Like Dave Eggers' Zeitoun and Alexander Masters' Stuart, this is a tour de force of narrative reportage—an intimate portrait of an invisible man.
Mohammed Ashraf studied biology in college, and after college he learned how to repair television sets, cut suit lengths, and slice chicken. He has lived in Mumbai, Calcutta, Hyderabad, Surat, and Patna, but this evening he is stoned on a street in Sadar Bazaar in North Delhi. The morning shall bring hangovers, whiskey breakfasts, and possibly answers to the lingering questions that haunt Ashraf. How did he get here? Why is he the way he is? And is there a way back home?
In this compelling account of the life of an itinerant laborer, Aman Sethi brings Ashraf vividly alive and illuminates the lives of countless others like him. Wry, humorous, and insightful, A Free Man is an unforgettable portrait of an invisible man in his invisible city.
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"Indian non-fiction is, in fact, in a much healthier state than Indian fiction. A Free Man is one of the most compelling arguments for this hypothesis. It lays bare the world of the Delhi itinerant labourer, but never gets lost in idle rhapsodising or armchair politics. What it does instead is to lose itself into the rhythms of its subject- this is about Md. Ashraf the mazdoor, not Aman Sethi the writer. Special mention must be made of the excpetional use of language in the book- while it's obvious that Sethi can write the breathtaking sentences when he wants to, he lets Ashraf and his fellow mazdoors take centrestage, lets their language, with its indulgences, its colloquilisms and its non-sequiturs take over. A memorable read indeed."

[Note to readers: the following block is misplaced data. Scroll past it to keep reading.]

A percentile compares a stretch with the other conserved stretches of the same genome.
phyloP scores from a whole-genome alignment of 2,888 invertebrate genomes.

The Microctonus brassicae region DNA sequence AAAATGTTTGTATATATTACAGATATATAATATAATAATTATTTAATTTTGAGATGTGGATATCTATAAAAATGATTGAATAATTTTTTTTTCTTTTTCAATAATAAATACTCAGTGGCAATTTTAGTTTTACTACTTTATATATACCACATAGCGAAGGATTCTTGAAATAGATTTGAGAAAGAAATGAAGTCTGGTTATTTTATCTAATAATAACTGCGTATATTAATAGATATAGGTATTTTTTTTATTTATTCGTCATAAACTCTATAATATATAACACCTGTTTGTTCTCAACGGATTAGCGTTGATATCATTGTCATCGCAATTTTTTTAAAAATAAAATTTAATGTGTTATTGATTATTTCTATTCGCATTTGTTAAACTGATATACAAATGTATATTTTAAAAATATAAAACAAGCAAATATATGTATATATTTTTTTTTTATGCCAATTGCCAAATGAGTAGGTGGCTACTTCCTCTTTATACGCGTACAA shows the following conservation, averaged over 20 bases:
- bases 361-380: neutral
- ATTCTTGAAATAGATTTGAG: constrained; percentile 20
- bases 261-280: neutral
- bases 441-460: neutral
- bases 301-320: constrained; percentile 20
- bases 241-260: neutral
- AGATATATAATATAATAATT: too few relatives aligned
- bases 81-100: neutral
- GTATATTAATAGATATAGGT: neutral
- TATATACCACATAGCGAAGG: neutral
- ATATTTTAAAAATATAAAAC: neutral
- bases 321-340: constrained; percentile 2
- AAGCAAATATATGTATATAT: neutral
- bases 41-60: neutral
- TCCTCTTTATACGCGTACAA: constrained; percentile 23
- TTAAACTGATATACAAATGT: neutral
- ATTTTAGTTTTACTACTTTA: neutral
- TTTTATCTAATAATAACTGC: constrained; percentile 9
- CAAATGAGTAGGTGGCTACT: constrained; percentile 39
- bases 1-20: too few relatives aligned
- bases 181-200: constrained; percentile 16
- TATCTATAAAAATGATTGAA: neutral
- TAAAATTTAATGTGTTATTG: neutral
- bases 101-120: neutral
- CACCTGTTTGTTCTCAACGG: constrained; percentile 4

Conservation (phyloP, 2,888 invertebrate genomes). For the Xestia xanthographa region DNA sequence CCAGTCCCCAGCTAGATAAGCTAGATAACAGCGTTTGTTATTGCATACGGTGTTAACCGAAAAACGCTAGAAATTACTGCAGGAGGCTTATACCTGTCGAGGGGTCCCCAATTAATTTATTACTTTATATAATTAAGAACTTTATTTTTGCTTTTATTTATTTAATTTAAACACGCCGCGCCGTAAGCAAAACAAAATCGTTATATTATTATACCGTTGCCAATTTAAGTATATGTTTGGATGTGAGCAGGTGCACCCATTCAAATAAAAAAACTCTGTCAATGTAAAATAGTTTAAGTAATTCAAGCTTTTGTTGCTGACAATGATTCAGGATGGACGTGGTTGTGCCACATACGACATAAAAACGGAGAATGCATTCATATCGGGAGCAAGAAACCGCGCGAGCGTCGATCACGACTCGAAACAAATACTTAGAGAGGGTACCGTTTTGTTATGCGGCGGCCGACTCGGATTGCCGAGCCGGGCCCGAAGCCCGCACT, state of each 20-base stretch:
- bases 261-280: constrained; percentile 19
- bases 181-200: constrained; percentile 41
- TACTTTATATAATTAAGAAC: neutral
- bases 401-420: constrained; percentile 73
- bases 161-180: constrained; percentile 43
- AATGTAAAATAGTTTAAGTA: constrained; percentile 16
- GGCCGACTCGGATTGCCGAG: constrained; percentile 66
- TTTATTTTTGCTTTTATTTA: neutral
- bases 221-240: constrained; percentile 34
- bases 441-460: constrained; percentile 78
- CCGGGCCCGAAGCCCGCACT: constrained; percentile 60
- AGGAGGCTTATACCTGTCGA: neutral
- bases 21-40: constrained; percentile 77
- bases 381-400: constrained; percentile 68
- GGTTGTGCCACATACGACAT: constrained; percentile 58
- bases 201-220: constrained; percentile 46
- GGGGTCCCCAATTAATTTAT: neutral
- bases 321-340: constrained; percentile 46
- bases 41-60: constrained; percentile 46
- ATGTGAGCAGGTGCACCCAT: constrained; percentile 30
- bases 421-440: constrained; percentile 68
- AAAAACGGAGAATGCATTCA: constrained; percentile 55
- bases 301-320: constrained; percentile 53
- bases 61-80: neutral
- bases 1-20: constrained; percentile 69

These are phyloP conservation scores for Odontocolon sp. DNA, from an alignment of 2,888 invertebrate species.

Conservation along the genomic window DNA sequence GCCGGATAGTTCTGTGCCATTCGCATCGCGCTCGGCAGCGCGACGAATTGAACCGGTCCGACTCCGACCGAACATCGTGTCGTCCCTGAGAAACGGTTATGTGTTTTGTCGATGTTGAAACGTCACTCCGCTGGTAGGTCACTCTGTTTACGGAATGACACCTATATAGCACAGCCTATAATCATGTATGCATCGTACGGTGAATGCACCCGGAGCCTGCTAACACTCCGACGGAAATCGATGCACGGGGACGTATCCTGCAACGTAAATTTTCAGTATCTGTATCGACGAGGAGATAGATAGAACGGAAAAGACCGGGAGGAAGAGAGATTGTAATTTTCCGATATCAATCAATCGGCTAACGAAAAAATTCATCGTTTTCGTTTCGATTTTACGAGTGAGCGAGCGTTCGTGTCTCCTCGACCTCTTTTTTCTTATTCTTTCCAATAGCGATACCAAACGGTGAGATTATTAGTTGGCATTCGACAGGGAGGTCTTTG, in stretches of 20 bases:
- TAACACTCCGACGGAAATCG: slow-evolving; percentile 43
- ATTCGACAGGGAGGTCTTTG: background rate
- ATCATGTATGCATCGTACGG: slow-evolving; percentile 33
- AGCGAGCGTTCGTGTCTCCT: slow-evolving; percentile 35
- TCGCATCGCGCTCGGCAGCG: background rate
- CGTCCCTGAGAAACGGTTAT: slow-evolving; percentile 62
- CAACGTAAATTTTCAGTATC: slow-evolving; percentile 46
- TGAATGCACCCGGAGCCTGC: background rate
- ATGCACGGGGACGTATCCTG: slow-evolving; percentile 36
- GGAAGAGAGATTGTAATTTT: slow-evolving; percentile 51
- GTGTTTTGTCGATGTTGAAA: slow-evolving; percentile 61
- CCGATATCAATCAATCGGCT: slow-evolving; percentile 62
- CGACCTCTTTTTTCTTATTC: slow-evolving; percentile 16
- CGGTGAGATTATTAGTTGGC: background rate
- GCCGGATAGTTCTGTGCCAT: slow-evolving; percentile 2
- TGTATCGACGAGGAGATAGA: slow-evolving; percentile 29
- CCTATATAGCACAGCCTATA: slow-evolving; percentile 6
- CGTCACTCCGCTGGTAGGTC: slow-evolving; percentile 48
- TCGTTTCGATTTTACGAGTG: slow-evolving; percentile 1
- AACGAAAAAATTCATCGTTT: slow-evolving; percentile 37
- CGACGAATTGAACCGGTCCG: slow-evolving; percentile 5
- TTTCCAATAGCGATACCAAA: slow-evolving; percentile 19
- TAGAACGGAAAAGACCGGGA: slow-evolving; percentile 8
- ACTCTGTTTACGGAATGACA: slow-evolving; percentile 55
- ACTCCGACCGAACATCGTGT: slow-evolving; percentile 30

Aditya (4 out of 5 stars)